Nearly forty years ago, Carl Sagan and George Mullen puzzled over the ‘faint early Sun paradox’, wondering why the Earth was not frozen solid at a time when radiation from the sun was 25 to 30 percent less than today.
One hypothesis has been that the carbon dioxide content of the atmosphere was radically greater then than now, creating a powerful greenhouse effect. But a pair of Danish scientists and their American colleagues have now made the case for a much different reason, even while debunking the evidence for super concentrations of CO2 in the atmosphere.
As explained in Danish Researcher Unravels One of Science’s Great Mysteries from the University of Copenhagen,
“Professor Minik Rosing, from the Natural History Museum of Denmark, and Christian Bierrum from the Department of Geography and Geology at UC, together with American colleagues from Stanford University in California have discovered the reason for ‘the missing ice age’ back then, thereby solving the sun paradox, which has haunted scientific circles for more than forty years.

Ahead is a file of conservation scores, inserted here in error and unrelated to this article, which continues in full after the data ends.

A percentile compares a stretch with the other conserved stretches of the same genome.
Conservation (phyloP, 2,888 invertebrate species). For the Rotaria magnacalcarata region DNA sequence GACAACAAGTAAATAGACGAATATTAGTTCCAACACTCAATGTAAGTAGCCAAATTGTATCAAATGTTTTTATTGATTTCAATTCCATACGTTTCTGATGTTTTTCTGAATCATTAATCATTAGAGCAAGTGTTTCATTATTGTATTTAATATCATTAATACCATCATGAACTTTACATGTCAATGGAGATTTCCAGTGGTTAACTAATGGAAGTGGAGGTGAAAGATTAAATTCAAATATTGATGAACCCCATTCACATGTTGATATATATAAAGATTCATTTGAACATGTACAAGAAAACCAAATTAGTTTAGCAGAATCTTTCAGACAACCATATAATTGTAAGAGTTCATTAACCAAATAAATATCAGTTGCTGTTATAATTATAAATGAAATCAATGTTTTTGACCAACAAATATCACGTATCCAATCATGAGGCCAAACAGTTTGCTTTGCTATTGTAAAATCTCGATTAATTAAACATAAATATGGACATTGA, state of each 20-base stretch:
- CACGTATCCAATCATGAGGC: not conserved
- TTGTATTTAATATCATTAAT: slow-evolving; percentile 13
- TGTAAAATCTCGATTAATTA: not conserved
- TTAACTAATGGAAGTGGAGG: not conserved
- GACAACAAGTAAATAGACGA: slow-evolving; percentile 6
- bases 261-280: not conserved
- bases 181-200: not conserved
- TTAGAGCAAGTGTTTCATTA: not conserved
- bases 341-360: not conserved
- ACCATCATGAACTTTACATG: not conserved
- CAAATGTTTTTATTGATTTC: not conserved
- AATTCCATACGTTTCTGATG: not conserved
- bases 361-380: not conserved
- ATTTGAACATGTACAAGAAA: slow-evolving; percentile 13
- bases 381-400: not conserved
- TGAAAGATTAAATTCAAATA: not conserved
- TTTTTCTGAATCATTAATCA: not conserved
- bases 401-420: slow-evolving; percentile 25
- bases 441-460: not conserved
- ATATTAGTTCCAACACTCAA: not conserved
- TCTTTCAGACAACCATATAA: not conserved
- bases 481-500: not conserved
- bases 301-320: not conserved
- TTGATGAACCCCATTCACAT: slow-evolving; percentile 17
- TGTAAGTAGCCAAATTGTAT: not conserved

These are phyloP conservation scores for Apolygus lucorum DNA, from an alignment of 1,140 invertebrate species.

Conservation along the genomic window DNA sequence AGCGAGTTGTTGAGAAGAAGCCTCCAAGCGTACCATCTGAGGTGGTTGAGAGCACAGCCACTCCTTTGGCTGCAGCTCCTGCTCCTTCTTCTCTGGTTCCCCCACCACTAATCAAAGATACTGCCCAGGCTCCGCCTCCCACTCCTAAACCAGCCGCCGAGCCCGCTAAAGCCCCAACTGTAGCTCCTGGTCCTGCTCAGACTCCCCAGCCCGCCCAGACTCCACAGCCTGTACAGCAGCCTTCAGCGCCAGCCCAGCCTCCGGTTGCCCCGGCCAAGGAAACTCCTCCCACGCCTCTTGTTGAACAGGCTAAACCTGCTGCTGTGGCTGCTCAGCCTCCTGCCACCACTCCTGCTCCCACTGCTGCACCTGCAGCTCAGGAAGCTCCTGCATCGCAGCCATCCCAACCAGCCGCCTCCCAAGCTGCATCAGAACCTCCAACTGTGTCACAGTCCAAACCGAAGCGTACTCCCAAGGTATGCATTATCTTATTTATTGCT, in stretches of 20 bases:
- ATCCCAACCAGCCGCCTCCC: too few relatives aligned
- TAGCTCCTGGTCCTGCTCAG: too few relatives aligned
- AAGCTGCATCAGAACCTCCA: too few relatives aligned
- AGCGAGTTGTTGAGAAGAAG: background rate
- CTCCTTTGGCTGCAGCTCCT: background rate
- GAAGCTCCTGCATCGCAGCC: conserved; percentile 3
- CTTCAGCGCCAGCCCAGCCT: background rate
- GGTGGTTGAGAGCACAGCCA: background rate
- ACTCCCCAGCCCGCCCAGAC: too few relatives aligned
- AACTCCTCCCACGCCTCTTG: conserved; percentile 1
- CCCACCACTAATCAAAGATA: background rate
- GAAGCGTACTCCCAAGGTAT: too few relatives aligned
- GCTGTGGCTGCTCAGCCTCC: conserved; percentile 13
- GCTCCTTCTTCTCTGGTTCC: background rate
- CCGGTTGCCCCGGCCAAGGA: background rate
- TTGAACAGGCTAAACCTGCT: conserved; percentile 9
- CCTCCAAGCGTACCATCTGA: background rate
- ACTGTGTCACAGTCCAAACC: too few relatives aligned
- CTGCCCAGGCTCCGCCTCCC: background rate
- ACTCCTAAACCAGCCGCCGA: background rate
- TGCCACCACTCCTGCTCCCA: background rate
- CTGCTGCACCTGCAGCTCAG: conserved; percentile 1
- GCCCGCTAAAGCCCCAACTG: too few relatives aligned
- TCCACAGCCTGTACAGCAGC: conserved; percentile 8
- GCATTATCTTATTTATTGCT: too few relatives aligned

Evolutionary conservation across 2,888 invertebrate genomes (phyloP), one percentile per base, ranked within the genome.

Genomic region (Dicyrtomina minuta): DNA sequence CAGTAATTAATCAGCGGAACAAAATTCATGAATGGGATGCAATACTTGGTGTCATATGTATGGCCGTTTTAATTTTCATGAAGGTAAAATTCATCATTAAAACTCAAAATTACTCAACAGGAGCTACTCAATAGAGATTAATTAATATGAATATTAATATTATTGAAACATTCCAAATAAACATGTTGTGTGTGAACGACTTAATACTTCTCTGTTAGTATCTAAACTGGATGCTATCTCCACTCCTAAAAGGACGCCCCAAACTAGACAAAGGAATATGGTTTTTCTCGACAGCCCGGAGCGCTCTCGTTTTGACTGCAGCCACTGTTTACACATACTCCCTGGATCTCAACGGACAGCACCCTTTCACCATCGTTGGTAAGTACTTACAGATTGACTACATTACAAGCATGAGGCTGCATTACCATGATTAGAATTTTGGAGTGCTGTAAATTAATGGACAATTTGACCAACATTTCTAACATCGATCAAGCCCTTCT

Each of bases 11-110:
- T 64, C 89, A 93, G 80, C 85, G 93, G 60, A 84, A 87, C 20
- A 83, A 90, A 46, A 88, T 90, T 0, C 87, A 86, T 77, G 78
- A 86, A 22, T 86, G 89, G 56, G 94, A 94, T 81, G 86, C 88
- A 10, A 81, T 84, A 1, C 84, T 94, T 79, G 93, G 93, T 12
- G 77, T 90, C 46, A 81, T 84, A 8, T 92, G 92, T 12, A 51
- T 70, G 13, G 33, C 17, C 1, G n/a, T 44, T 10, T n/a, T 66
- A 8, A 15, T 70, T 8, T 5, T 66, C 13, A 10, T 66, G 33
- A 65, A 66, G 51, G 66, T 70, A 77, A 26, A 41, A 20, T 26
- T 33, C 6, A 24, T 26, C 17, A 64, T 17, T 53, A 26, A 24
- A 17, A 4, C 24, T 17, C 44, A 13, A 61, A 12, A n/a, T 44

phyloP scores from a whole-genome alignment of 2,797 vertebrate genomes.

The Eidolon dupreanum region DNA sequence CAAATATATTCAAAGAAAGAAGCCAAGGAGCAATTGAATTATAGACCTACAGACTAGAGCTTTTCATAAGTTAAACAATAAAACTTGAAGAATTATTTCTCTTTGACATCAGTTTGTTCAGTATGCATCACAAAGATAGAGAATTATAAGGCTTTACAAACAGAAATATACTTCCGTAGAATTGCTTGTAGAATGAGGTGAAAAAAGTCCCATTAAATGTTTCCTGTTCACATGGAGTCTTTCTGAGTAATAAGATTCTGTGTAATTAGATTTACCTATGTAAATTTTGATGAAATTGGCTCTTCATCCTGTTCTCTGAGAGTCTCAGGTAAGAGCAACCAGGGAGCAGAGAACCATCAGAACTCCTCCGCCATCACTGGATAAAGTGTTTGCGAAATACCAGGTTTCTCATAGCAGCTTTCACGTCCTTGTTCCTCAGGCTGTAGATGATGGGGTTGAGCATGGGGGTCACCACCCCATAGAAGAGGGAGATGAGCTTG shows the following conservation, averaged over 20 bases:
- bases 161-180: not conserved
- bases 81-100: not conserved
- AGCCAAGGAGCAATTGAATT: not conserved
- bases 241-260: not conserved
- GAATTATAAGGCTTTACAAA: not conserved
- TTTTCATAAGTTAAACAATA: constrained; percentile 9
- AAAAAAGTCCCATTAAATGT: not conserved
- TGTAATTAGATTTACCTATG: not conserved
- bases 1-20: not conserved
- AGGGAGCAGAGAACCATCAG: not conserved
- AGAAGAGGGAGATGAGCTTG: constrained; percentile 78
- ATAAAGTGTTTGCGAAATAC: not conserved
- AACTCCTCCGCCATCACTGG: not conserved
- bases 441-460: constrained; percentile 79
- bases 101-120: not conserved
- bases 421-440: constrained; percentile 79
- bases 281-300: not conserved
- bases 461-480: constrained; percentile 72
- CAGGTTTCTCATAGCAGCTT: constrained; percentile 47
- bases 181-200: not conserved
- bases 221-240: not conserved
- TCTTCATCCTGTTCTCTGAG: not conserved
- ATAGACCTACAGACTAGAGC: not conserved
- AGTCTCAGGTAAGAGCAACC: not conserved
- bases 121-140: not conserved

“Professor Minik Rosing explains, ‘What prevented an ice age back then was not high CO2 concentration in the atmosphere, but the fact that the cloud layer was much thinner than it is today. In addition to this, the earth’s surface was covered by water. This meant that the sun’s rays could warm the oceans unobstructed, which in turn could layer the heat, thereby preventing the earth’s watery surface from freezing into ice. The reason for the lack of clouds back in earth’s childhood can be explained by the process by which clouds form. This process requires chemical substances that are produced by algae and plants, which did not exist at the time. These chemical processes would have been able to form a dense layer of clouds, which in turn would have reflected the sun’s rays, throwing them back into the cosmos and thereby preventing the warming of earth’s oceans. Scientists have formerly used the relationship between the radiation from the sun and earth’s surface temperature to calculate that earth ought to have been in a deep freeze during three billion of its four and a half billion years of existence. Sagan and Mullen brought attention to the paradox between these theoretical calculations and geological reality by the fact that the oceans had not frozen. This paradox of having a faint sun and ice-free oceans has now been solved.”
Using 3.8 billion year old bedrock from Greenland, the researchers have also determined that, while elevated above present-day percentages, the atmospheric content of carbon dioxide never approached the 30 percent required by the greenhouse hypothesis. This latter observation may well have implications for all of us as we begin to approach historically unprecedented levels of atmospheric CO2.